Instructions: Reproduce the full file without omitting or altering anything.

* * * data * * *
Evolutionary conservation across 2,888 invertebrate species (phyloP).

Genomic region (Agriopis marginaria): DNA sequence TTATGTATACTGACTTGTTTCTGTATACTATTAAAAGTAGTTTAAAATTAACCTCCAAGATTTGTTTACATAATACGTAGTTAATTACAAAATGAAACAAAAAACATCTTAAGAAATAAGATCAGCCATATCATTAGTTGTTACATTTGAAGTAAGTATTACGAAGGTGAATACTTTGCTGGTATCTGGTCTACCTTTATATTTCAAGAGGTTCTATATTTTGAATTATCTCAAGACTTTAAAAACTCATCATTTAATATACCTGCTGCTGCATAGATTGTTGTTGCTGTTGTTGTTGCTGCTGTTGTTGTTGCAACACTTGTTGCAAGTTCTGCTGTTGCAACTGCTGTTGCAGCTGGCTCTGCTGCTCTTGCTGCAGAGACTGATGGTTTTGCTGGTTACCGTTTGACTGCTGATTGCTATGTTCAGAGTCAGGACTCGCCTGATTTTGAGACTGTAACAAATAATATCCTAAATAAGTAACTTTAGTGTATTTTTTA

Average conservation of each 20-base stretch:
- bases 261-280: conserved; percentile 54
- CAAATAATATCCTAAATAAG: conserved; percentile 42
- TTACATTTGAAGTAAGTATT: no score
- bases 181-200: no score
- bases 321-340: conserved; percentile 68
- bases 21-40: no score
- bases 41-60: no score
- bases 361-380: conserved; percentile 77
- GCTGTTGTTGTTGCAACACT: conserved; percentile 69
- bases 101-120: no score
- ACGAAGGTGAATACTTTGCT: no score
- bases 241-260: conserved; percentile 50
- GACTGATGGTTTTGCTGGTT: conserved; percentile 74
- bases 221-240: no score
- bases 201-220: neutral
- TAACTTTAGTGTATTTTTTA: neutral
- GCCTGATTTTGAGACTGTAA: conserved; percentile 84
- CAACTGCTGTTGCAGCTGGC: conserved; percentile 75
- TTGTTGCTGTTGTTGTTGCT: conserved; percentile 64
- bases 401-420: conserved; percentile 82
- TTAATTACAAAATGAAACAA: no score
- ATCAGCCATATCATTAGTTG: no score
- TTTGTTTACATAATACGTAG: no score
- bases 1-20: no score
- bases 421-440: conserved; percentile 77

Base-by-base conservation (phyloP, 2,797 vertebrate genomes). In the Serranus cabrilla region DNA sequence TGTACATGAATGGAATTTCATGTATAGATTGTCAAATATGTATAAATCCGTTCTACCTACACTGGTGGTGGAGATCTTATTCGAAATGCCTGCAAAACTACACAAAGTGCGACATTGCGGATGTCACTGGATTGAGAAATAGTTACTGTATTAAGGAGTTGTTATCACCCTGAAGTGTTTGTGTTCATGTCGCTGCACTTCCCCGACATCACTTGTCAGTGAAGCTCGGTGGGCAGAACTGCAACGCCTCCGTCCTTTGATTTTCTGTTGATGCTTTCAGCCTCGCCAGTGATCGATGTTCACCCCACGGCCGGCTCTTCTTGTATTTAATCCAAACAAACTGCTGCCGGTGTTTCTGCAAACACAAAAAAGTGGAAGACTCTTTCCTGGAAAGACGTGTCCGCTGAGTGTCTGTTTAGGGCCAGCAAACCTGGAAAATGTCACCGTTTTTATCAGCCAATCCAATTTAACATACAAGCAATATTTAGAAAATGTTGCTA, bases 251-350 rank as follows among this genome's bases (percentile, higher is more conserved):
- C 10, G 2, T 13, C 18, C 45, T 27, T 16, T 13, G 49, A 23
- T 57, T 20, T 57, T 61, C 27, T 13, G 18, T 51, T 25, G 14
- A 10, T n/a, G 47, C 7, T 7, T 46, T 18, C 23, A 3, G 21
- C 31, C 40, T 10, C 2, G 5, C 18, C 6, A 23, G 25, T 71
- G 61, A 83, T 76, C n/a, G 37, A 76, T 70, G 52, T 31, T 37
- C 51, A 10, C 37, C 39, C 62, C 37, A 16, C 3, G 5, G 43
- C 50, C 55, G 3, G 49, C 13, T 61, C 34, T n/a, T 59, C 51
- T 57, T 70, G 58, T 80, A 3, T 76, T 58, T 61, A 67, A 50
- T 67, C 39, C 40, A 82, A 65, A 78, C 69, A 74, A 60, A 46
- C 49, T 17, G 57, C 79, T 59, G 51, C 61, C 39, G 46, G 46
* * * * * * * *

Evolutionary conservation across 2,888 invertebrate species (phyloP).

Genomic region (Agriopis marginaria): DNA sequence TTATGTATACTGACTTGTTTCTGTATACTATTAAAAGTAGTTTAAAATTAACCTCCAAGATTTGTTTACATAATACGTAGTTAATTACAAAATGAAACAAAAAACATCTTAAGAAATAAGATCAGCCATATCATTAGTTGTTACATTTGAAGTAAGTATTACGAAGGTGAATACTTTGCTGGTATCTGGTCTACCTTTATATTTCAAGAGGTTCTATATTTTGAATTATCTCAAGACTTTAAAAACTCATCATTTAATATACCTGCTGCTGCATAGATTGTTGTTGCTGTTGTTGTTGCTGCTGTTGTTGTTGCAACACTTGTTGCAAGTTCTGCTGTTGCAACTGCTGTTGCAGCTGGCTCTGCTGCTCTTGCTGCAGAGACTGATGGTTTTGCTGGTTACCGTTTGACTGCTGATTGCTATGTTCAGAGTCAGGACTCGCCTGATTTTGAGACTGTAACAAATAATATCCTAAATAAGTAACTTTAGTGTATTTTTTA

Average conservation of each 20-base stretch:
- bases 261-280: conserved; percentile 54
- CAAATAATATCCTAAATAAG: conserved; percentile 42
- TTACATTTGAAGTAAGTATT: no score
- bases 181-200: no score
- bases 321-340: conserved; percentile 68
- bases 21-40: no score
- bases 41-60: no score
- bases 361-380: conserved; percentile 77
- GCTGTTGTTGTTGCAACACT: conserved; percentile 69
- bases 101-120: no score
- ACGAAGGTGAATACTTTGCT: no score
- bases 241-260: conserved; percentile 50
- GACTGATGGTTTTGCTGGTT: conserved; percentile 74
- bases 221-240: no score
- bases 201-220: neutral
- TAACTTTAGTGTATTTTTTA: neutral
- GCCTGATTTTGAGACTGTAA: conserved; percentile 84
- CAACTGCTGTTGCAGCTGGC: conserved; percentile 75
- TTGTTGCTGTTGTTGTTGCT: conserved; percentile 64
- bases 401-420: conserved; percentile 82
- TTAATTACAAAATGAAACAA: no score
- ATCAGCCATATCATTAGTTG: no score
- TTTGTTTACATAATACGTAG: no score
- bases 1-20: no score
- bases 421-440: conserved; percentile 77

Base-by-base conservation (phyloP, 2,797 vertebrate genomes). In the Serranus cabrilla region DNA sequence TGTACATGAATGGAATTTCATGTATAGATTGTCAAATATGTATAAATCCGTTCTACCTACACTGGTGGTGGAGATCTTATTCGAAATGCCTGCAAAACTACACAAAGTGCGACATTGCGGATGTCACTGGATTGAGAAATAGTTACTGTATTAAGGAGTTGTTATCACCCTGAAGTGTTTGTGTTCATGTCGCTGCACTTCCCCGACATCACTTGTCAGTGAAGCTCGGTGGGCAGAACTGCAACGCCTCCGTCCTTTGATTTTCTGTTGATGCTTTCAGCCTCGCCAGTGATCGATGTTCACCCCACGGCCGGCTCTTCTTGTATTTAATCCAAACAAACTGCTGCCGGTGTTTCTGCAAACACAAAAAAGTGGAAGACTCTTTCCTGGAAAGACGTGTCCGCTGAGTGTCTGTTTAGGGCCAGCAAACCTGGAAAATGTCACCGTTTTTATCAGCCAATCCAATTTAACATACAAGCAATATTTAGAAAATGTTGCTA, bases 251-350 rank as follows among this genome's bases (percentile, higher is more conserved):
- C 10, G 2, T 13, C 18, C 45, T 27, T 16, T 13, G 49, A 23
- T 57, T 20, T 57, T 61, C 27, T 13, G 18, T 51, T 25, G 14
- A 10, T n/a, G 47, C 7, T 7, T 46, T 18, C 23, A 3, G 21
- C 31, C 40, T 10, C 2, G 5, C 18, C 6, A 23, G 25, T 71
- G 61, A 83, T 76, C n/a, G 37, A 76, T 70, G 52, T 31, T 37
- C 51, A 10, C 37, C 39, C 62, C 37, A 16, C 3, G 5, G 43
- C 50, C 55, G 3, G 49, C 13, T 61, C 34, T n/a, T 59, C 51
- T 57, T 70, G 58, T 80, A 3, T 76, T 58, T 61, A 67, A 50
- T 67, C 39, C 40, A 82, A 65, A 78, C 69, A 74, A 60, A 46
- C 49, T 17, G 57, C 79, T 59, G 51, C 61, C 39, G 46, G 46